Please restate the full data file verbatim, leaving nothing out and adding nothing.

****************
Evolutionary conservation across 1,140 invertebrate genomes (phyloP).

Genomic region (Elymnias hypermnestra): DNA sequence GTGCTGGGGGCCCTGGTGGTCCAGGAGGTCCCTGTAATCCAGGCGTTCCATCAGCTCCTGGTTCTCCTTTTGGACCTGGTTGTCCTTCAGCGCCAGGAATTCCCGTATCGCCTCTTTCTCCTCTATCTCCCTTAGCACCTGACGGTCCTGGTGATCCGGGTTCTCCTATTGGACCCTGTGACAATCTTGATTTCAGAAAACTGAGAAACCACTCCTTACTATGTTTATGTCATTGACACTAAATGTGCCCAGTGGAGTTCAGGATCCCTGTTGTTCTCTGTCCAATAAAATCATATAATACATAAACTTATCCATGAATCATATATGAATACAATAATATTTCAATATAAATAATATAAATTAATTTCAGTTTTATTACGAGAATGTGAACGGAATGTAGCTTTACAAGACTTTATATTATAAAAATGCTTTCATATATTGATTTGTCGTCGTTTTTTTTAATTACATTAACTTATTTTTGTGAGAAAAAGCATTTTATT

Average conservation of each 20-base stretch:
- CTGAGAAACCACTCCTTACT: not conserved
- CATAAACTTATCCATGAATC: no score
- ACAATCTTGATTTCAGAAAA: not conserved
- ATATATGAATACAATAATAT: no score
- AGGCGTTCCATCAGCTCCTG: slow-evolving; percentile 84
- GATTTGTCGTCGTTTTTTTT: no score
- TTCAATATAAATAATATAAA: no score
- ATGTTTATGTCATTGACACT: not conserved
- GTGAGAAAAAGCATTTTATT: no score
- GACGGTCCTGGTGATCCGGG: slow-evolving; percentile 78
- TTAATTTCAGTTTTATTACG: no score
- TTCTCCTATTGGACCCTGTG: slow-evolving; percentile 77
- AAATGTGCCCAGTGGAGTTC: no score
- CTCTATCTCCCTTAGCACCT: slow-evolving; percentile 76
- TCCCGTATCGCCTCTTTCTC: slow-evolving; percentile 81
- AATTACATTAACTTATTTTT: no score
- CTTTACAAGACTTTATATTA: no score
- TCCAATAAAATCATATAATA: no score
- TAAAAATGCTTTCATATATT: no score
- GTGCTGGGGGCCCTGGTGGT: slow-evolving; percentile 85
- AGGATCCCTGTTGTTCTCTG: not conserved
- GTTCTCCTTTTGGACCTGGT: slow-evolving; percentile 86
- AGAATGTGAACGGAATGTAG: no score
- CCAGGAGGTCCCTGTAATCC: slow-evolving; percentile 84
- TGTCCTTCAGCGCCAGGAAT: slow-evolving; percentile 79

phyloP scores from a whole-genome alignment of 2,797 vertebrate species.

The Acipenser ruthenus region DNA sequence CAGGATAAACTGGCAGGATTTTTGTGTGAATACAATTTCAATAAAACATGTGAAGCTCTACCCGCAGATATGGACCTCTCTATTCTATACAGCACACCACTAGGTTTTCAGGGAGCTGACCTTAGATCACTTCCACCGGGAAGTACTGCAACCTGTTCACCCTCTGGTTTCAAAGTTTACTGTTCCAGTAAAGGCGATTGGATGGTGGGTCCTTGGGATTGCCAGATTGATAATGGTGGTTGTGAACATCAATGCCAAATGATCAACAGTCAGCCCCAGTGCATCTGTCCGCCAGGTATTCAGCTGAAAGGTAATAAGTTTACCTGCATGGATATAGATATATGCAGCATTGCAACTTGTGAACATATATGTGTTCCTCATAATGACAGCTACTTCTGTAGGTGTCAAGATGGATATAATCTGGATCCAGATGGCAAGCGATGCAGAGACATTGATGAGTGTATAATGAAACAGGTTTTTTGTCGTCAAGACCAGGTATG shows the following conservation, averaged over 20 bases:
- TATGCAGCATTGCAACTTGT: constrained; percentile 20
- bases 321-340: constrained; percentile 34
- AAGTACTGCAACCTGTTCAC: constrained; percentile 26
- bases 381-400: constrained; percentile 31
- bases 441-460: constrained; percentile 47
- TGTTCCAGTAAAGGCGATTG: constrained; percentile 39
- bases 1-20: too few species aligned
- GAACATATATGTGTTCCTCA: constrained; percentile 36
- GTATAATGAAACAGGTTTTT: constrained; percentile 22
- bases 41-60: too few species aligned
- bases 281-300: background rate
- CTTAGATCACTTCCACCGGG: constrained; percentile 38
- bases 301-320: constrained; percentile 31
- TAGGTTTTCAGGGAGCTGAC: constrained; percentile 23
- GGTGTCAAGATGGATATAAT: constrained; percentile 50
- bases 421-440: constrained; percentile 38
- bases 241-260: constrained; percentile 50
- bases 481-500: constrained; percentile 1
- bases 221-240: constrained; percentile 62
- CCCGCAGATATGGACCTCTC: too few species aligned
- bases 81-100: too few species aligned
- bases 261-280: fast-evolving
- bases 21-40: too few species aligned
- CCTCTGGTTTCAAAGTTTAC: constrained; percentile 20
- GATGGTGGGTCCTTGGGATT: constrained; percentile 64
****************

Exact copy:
Evolutionary conservation across 1,140 invertebrate genomes (phyloP).

Genomic region (Elymnias hypermnestra): DNA sequence GTGCTGGGGGCCCTGGTGGTCCAGGAGGTCCCTGTAATCCAGGCGTTCCATCAGCTCCTGGTTCTCCTTTTGGACCTGGTTGTCCTTCAGCGCCAGGAATTCCCGTATCGCCTCTTTCTCCTCTATCTCCCTTAGCACCTGACGGTCCTGGTGATCCGGGTTCTCCTATTGGACCCTGTGACAATCTTGATTTCAGAAAACTGAGAAACCACTCCTTACTATGTTTATGTCATTGACACTAAATGTGCCCAGTGGAGTTCAGGATCCCTGTTGTTCTCTGTCCAATAAAATCATATAATACATAAACTTATCCATGAATCATATATGAATACAATAATATTTCAATATAAATAATATAAATTAATTTCAGTTTTATTACGAGAATGTGAACGGAATGTAGCTTTACAAGACTTTATATTATAAAAATGCTTTCATATATTGATTTGTCGTCGTTTTTTTTAATTACATTAACTTATTTTTGTGAGAAAAAGCATTTTATT

Average conservation of each 20-base stretch:
- CTGAGAAACCACTCCTTACT: not conserved
- CATAAACTTATCCATGAATC: no score
- ACAATCTTGATTTCAGAAAA: not conserved
- ATATATGAATACAATAATAT: no score
- AGGCGTTCCATCAGCTCCTG: slow-evolving; percentile 84
- GATTTGTCGTCGTTTTTTTT: no score
- TTCAATATAAATAATATAAA: no score
- ATGTTTATGTCATTGACACT: not conserved
- GTGAGAAAAAGCATTTTATT: no score
- GACGGTCCTGGTGATCCGGG: slow-evolving; percentile 78
- TTAATTTCAGTTTTATTACG: no score
- TTCTCCTATTGGACCCTGTG: slow-evolving; percentile 77
- AAATGTGCCCAGTGGAGTTC: no score
- CTCTATCTCCCTTAGCACCT: slow-evolving; percentile 76
- TCCCGTATCGCCTCTTTCTC: slow-evolving; percentile 81
- AATTACATTAACTTATTTTT: no score
- CTTTACAAGACTTTATATTA: no score
- TCCAATAAAATCATATAATA: no score
- TAAAAATGCTTTCATATATT: no score
- GTGCTGGGGGCCCTGGTGGT: slow-evolving; percentile 85
- AGGATCCCTGTTGTTCTCTG: not conserved
- GTTCTCCTTTTGGACCTGGT: slow-evolving; percentile 86
- AGAATGTGAACGGAATGTAG: no score
- CCAGGAGGTCCCTGTAATCC: slow-evolving; percentile 84
- TGTCCTTCAGCGCCAGGAAT: slow-evolving; percentile 79

phyloP scores from a whole-genome alignment of 2,797 vertebrate species.

The Acipenser ruthenus region DNA sequence CAGGATAAACTGGCAGGATTTTTGTGTGAATACAATTTCAATAAAACATGTGAAGCTCTACCCGCAGATATGGACCTCTCTATTCTATACAGCACACCACTAGGTTTTCAGGGAGCTGACCTTAGATCACTTCCACCGGGAAGTACTGCAACCTGTTCACCCTCTGGTTTCAAAGTTTACTGTTCCAGTAAAGGCGATTGGATGGTGGGTCCTTGGGATTGCCAGATTGATAATGGTGGTTGTGAACATCAATGCCAAATGATCAACAGTCAGCCCCAGTGCATCTGTCCGCCAGGTATTCAGCTGAAAGGTAATAAGTTTACCTGCATGGATATAGATATATGCAGCATTGCAACTTGTGAACATATATGTGTTCCTCATAATGACAGCTACTTCTGTAGGTGTCAAGATGGATATAATCTGGATCCAGATGGCAAGCGATGCAGAGACATTGATGAGTGTATAATGAAACAGGTTTTTTGTCGTCAAGACCAGGTATG shows the following conservation, averaged over 20 bases:
- TATGCAGCATTGCAACTTGT: constrained; percentile 20
- bases 321-340: constrained; percentile 34
- AAGTACTGCAACCTGTTCAC: constrained; percentile 26
- bases 381-400: constrained; percentile 31
- bases 441-460: constrained; percentile 47
- TGTTCCAGTAAAGGCGATTG: constrained; percentile 39
- bases 1-20: too few species aligned
- GAACATATATGTGTTCCTCA: constrained; percentile 36
- GTATAATGAAACAGGTTTTT: constrained; percentile 22
- bases 41-60: too few species aligned
- bases 281-300: background rate
- CTTAGATCACTTCCACCGGG: constrained; percentile 38
- bases 301-320: constrained; percentile 31
- TAGGTTTTCAGGGAGCTGAC: constrained; percentile 23
- GGTGTCAAGATGGATATAAT: constrained; percentile 50
- bases 421-440: constrained; percentile 38
- bases 241-260: constrained; percentile 50
- bases 481-500: constrained; percentile 1
- bases 221-240: constrained; percentile 62
- CCCGCAGATATGGACCTCTC: too few species aligned
- bases 81-100: too few species aligned
- bases 261-280: fast-evolving
- bases 21-40: too few species aligned
- CCTCTGGTTTCAAAGTTTAC: constrained; percentile 20
- GATGGTGGGTCCTTGGGATT: constrained; percentile 64